The winter wind whistled through the ancient stone halls. Though not as cold as his previous home, the wind always chilled Reginald.
No, he thought, it’s not the wind. It’s what comes with the wind.
Reginald hurried through the stone halls, crimson robes streaming behind him. He didn’t want to be late. He’d been late before. It hurt to be late.
But that’s better than missing it all together, he reasoned.
He reached the spiral stairs leading to the top of the east tower and scurried up them. Reaching the top, Reginald flung open the iron strapped door and stepped out to the parapet walls. Reginald breathed a sigh of relief. He’d made it in time. He spent the next several minutes scouring the skies, looking for any telltale trace of her.
At first he didn’t see her. His heart raced. Everything was right. She had to come. The old seeress said so. Then, as his panic tightened icy fingers around his throat, Reginald saw the first sign of her. Reginald danced in anticipation just like a naïve schoolboy. The wind whipped particularly hard blinding him for a moment. When he could see again, she was there on the tower with him.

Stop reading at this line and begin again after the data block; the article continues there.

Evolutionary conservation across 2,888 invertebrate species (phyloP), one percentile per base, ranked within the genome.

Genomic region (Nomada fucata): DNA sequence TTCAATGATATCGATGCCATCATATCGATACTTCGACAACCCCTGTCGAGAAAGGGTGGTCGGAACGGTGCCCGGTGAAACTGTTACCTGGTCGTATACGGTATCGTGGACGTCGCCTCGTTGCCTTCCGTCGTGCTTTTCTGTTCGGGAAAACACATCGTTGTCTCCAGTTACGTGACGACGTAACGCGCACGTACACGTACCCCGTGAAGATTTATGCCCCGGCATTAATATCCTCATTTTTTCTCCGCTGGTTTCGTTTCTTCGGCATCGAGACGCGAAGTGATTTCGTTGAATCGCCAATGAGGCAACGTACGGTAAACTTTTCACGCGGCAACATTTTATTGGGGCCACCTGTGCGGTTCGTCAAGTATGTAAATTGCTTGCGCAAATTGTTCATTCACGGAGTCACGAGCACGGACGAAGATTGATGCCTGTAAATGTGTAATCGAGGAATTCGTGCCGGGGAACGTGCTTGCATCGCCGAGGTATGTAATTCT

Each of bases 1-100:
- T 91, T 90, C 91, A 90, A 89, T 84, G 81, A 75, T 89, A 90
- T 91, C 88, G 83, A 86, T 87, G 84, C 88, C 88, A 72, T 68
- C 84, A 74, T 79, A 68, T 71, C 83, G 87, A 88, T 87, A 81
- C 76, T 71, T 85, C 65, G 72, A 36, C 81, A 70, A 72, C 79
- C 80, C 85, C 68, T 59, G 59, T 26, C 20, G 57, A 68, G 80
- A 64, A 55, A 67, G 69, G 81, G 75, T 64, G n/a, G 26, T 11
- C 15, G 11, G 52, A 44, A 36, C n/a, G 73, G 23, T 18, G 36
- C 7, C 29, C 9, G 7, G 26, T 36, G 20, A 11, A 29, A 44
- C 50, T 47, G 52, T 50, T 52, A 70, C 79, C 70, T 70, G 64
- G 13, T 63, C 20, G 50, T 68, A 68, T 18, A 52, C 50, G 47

Reginald fell to his knees. Tears streamed down his face. He reached out, hands shaking, praying for a single touch. A touch that didn’t come. She wasn’t even looking at him. She circled the walls, watching the surrounding countryside.
“Sarande,” Reginald whispered.
She turned toward him. Once again, Reginald’s heart raced. Joy threatened to crush him. Just as he believed that this time it worked, she walked right through him without any sign that she knew he was there.
Reginald crumpled, the scarlet fabric pooling around him. It had failed. Sarande was the reason he’d fought to take this land, to take Scarborough Castle. He’d almost died in the fighting. It had all been for her.
The battle replayed in his mind. Each move, each sword stroke. Reginald felt each blow all over again. Wounded, exhausted, numb, he’d finally reached Sarande. She turned to look at him as he’d fallen to his knees in front of her.
As Reginald remembered the look on her face, his mind shied away from the image that was indelibly carved into his memory. Tears poured down his face.
“Why, Sarande? Why did you do that? Was I really so bad?” he screamed into the frigid air as she faded away.